Istanbul. The view from the Air
After a short jog out of the arrivals area, I found myself on a plane bound for Lisbon. My flight from Yekaterinburg was almost half an hour late and I had only 20 minutes left to change. By all the rules, I had every right to apply to Transfer deck to be sent on the next flight, even if it was not a direct one, but I still decided to try to fly on my own. Surprisingly, I did not have to pass through the boarding control, as it was earlier when changing planes in Ataturk, and therefore I was not even in the last rows in the queue for boarding. My rucksack, which was checked in in Yekaterinburg, was not so lucky - they didn't have time to reload it, but it turned out already in Lisbon. The flight was operated by a fairly new Boeing 737 equipped with multimedia monitors, and I flew from Yekaterinburg on a well-worn A-320, no frills. I must say that I like the products of the American aviation industry more than the European consortium - in Boeing, even the seats are noticeably more comfortable for my growth, and when I go down, the pressure drops do not hit my ears.
On this flight, I was again at the window, so I took a little picture of Istanbul, which I had previously only seen in the dark or in cloudy weather.
My seat was on the left side, where immediately after the breakaway you could see the 4* Radisson Blu Conference & Airport Hotel. I think the designers have taken care of the sound insulation, before the planes take off only a hundred meters away.
In the distance, the lake is blue.
From the height, Istanbul looks like an ordinary European city.
New residential areas are quite comfortable to live in - beautiful houses, sports grounds, swimming pools. A modest mosque is visible, also made in a modern spirit.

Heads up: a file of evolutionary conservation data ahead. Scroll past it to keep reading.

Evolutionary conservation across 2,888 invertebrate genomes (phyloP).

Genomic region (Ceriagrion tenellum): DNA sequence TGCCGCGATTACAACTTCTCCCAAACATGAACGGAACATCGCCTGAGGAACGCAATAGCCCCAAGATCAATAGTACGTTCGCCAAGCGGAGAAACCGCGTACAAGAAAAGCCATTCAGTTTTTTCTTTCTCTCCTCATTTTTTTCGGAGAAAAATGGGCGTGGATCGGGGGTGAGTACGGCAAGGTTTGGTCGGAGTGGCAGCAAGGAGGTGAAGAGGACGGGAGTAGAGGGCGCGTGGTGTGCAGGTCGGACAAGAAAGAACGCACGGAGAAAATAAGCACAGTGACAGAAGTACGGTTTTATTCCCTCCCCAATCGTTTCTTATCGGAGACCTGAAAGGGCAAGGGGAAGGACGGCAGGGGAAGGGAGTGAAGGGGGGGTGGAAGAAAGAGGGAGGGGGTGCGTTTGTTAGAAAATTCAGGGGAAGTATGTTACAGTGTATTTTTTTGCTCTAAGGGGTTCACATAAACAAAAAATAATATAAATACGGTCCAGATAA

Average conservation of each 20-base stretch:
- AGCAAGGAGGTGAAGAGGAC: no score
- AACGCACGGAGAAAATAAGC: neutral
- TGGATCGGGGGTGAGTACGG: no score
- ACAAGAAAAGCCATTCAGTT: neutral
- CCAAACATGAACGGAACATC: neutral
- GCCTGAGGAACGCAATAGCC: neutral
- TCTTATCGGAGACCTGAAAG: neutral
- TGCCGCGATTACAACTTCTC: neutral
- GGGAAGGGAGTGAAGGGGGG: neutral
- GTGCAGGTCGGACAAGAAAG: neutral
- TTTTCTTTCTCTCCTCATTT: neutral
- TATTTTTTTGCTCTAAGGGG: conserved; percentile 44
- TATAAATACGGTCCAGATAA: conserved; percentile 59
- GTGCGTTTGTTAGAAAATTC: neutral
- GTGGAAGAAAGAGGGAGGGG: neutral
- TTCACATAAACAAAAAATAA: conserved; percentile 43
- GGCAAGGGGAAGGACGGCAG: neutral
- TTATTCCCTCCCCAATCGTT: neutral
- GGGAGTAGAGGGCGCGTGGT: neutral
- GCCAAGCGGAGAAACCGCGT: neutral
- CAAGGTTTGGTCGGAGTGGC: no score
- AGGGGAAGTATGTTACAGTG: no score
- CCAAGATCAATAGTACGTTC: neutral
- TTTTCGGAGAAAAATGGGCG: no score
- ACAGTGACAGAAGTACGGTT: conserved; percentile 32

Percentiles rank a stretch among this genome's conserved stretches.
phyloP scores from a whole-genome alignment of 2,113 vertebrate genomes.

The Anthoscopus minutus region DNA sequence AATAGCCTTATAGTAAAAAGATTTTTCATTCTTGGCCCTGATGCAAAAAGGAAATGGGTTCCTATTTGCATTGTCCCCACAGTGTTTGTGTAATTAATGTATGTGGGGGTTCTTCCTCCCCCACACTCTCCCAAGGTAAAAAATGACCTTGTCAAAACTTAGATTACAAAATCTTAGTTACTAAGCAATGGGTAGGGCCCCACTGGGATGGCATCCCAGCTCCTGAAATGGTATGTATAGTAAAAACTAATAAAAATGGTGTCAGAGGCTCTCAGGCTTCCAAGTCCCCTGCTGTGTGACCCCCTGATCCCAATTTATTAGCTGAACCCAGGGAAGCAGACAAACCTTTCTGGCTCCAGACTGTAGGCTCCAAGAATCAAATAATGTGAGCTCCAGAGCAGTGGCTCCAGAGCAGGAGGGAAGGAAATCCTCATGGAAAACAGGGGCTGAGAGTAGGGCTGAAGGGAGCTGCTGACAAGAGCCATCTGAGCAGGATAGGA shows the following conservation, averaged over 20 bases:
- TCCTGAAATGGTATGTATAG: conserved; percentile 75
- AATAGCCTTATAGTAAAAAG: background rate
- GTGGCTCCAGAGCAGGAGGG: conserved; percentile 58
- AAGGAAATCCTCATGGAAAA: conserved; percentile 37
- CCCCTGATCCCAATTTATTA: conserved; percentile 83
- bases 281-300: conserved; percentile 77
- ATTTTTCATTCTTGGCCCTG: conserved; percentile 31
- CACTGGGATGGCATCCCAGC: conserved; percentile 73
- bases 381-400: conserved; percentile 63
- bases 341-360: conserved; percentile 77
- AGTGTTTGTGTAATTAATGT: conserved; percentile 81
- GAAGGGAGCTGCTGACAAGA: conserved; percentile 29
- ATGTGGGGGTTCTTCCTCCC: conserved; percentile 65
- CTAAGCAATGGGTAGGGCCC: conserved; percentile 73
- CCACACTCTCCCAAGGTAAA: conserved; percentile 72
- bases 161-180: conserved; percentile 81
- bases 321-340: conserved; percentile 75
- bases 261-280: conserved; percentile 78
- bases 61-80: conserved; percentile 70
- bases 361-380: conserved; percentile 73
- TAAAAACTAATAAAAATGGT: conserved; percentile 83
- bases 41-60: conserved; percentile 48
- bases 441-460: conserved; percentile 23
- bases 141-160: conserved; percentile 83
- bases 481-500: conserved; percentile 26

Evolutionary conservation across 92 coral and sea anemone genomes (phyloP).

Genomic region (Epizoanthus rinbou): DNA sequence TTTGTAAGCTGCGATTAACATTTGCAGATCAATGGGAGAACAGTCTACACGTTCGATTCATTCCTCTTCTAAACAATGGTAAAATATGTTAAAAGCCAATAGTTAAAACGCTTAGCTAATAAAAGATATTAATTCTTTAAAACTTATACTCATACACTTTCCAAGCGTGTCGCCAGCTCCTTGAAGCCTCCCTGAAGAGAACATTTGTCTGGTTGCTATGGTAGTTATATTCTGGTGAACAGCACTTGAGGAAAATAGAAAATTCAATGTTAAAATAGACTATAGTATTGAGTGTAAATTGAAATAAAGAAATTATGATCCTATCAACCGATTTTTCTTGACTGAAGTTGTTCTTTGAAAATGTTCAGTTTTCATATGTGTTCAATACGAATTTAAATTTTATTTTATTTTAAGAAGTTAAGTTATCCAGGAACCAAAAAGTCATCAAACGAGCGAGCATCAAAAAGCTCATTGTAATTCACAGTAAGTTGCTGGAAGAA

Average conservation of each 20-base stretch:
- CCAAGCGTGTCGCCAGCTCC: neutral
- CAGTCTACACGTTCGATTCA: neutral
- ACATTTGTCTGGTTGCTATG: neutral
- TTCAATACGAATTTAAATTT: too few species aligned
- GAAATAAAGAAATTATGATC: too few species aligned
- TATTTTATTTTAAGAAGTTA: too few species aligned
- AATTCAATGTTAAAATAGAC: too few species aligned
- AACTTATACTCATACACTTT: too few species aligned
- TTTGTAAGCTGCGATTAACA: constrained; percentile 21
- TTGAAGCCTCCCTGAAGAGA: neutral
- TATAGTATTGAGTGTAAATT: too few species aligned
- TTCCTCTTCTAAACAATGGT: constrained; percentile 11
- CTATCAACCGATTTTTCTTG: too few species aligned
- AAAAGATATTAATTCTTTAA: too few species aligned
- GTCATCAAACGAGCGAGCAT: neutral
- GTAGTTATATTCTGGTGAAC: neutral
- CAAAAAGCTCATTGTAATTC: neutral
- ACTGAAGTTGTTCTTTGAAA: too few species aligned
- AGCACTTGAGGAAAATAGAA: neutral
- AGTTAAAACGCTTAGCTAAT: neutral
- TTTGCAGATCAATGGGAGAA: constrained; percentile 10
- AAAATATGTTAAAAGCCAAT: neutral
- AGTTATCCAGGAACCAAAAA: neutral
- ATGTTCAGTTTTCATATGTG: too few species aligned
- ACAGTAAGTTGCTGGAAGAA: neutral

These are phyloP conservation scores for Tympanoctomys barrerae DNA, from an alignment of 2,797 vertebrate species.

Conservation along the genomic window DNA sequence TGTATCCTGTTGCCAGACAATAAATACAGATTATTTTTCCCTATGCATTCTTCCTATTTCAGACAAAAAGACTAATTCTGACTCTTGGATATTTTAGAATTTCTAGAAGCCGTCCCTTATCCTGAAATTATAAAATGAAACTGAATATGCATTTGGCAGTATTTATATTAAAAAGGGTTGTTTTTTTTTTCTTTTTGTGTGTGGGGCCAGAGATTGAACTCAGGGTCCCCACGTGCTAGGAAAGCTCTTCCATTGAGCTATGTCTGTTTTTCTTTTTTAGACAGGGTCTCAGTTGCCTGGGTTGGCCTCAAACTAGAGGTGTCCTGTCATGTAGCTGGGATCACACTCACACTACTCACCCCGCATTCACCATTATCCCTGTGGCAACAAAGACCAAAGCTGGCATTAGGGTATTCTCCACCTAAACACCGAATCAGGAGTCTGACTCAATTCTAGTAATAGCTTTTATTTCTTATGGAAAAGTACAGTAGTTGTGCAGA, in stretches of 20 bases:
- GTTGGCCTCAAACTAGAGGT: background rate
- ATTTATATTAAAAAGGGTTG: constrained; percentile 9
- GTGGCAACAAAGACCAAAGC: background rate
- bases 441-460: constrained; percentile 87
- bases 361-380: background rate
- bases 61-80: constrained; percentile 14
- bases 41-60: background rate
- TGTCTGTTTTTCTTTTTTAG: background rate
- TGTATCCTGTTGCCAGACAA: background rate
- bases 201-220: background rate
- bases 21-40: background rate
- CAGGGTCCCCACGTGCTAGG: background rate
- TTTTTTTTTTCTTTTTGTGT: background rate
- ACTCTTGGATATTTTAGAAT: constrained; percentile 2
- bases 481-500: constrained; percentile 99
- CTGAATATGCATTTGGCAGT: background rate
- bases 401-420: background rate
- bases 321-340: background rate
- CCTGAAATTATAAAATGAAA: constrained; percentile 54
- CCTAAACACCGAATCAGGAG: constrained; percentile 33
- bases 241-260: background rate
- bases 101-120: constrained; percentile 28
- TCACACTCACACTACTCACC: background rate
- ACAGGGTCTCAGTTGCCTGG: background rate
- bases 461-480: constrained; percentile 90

Ikitelli industrial zone, built in 1981. Many small businesses are based here.
Having built this complex, the city authorities freed residential areas from small workshops and firms, which often caused inconvenience to residents with noise and smells. Now these offices are located in convenient modern buildings that meet all environmental requirements.
Ahead of you is the Olympic stadium, which, of course, bears the name of Ataturk (is there anything else called by other names???).
The construction of this structure began in 1999 as an argument for the IOC in which Turkey applied to host the 2008 Summer Olympics. However, in 2001, the Committee chose Beijing to host the Games. However, the construction was continued and completed in 2002. The multi-sports arena for 80 thousand spectators cost $ 140 million.
Residential high-rises are anthills in the spirit of Hong Kong.
Jumper separating the Büyükçekmece lake from the Marmara sea over which the aircraft is turned in the direction of Greece. Unfortunately, the Dardanelles were hidden by clouds, so I went back to reading the guidebook.